I relate the conversation about “slacktivism” to the philosophical question: If a tree falls in a forest and no one is around to hear it, does it make a sound? As it pertains to the Internet, the spatial limitations up against contributors trying to make noise are far more expansive than the acreage of Earth’s biggest forest. While I think the Internet gives us a major advantage in communication—we can shout out to virtually anyone in the world as quickly as we want—I remain skeptical about its ability to create recognizable civic improvement.
I think Evgeny Morozov nails the description of Internet campaigning’s main dilemma. The question, really, is how to create an environment where “one’s participation in digital activism doesn’t subtract from—and instead enhances—one’s eagerness to participate in real-life campaigns”. The best example I’ve seen so far of digital media’s impact on real, consequential events is the research that has surfaced on the Presidential election in 2012. Other than that, the lack of concrete evidence of screen-to-community impact prevents me from totally buying into its effectiveness.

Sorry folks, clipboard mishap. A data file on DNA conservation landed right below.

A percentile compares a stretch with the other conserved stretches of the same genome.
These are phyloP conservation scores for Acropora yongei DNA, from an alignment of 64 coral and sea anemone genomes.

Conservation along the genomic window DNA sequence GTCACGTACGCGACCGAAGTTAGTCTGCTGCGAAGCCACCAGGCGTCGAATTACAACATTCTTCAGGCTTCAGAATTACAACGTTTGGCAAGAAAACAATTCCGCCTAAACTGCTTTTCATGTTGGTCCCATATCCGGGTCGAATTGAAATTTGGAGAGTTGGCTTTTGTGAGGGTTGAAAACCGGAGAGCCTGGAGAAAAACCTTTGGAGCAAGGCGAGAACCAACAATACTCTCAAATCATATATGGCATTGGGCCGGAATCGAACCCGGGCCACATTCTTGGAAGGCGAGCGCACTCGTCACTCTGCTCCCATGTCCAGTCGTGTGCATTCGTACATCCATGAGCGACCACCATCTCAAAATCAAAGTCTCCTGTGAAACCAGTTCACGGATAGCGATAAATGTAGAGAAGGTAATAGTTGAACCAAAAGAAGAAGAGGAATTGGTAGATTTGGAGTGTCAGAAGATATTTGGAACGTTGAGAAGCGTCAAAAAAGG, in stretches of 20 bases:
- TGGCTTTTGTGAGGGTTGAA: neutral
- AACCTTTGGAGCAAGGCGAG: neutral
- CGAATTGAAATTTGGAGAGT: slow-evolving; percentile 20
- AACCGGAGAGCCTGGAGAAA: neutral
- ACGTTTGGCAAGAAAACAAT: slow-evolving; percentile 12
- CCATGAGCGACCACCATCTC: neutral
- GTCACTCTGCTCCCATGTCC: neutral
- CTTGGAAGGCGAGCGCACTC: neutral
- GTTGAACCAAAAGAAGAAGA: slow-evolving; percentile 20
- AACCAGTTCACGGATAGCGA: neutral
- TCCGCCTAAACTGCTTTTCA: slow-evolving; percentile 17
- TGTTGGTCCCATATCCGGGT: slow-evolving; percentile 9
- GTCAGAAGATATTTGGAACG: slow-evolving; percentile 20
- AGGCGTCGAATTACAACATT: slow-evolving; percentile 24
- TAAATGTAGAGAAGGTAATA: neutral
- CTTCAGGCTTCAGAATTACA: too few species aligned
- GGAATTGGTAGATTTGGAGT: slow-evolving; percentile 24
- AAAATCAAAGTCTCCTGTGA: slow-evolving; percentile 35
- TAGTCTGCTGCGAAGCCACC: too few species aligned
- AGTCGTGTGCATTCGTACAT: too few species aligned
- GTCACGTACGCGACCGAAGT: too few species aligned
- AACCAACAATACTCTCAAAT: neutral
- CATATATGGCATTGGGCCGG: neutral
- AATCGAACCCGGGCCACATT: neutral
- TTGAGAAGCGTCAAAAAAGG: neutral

What we need is a strategy, described well by Dave Karpf’s chapter about ‘Measuring the Success of Digital Campaigns’. In short, the problem is that we rely too heavily on “tactical data” as a measure of the Internet campaigning. Instead we should find a “way of acting, not an alternative to acting. Strategy is a way of acting with intentionality and mindfulness of one’s goals, as opposed to acting out of habit or impulse.”
The Internet gives us a voice, even somewhat of a megaphone. However, measuring the impact of our own shouting has proven a difficult task. Until we figure out how to properly operationalize our goals in Internet outreach, our message will forever be as much a mystery as a fallen tree in the woods.
What do you think is the best way to measure the impact of Internet campaigns? Is tactical (e.g. counting the number of followers) data enough?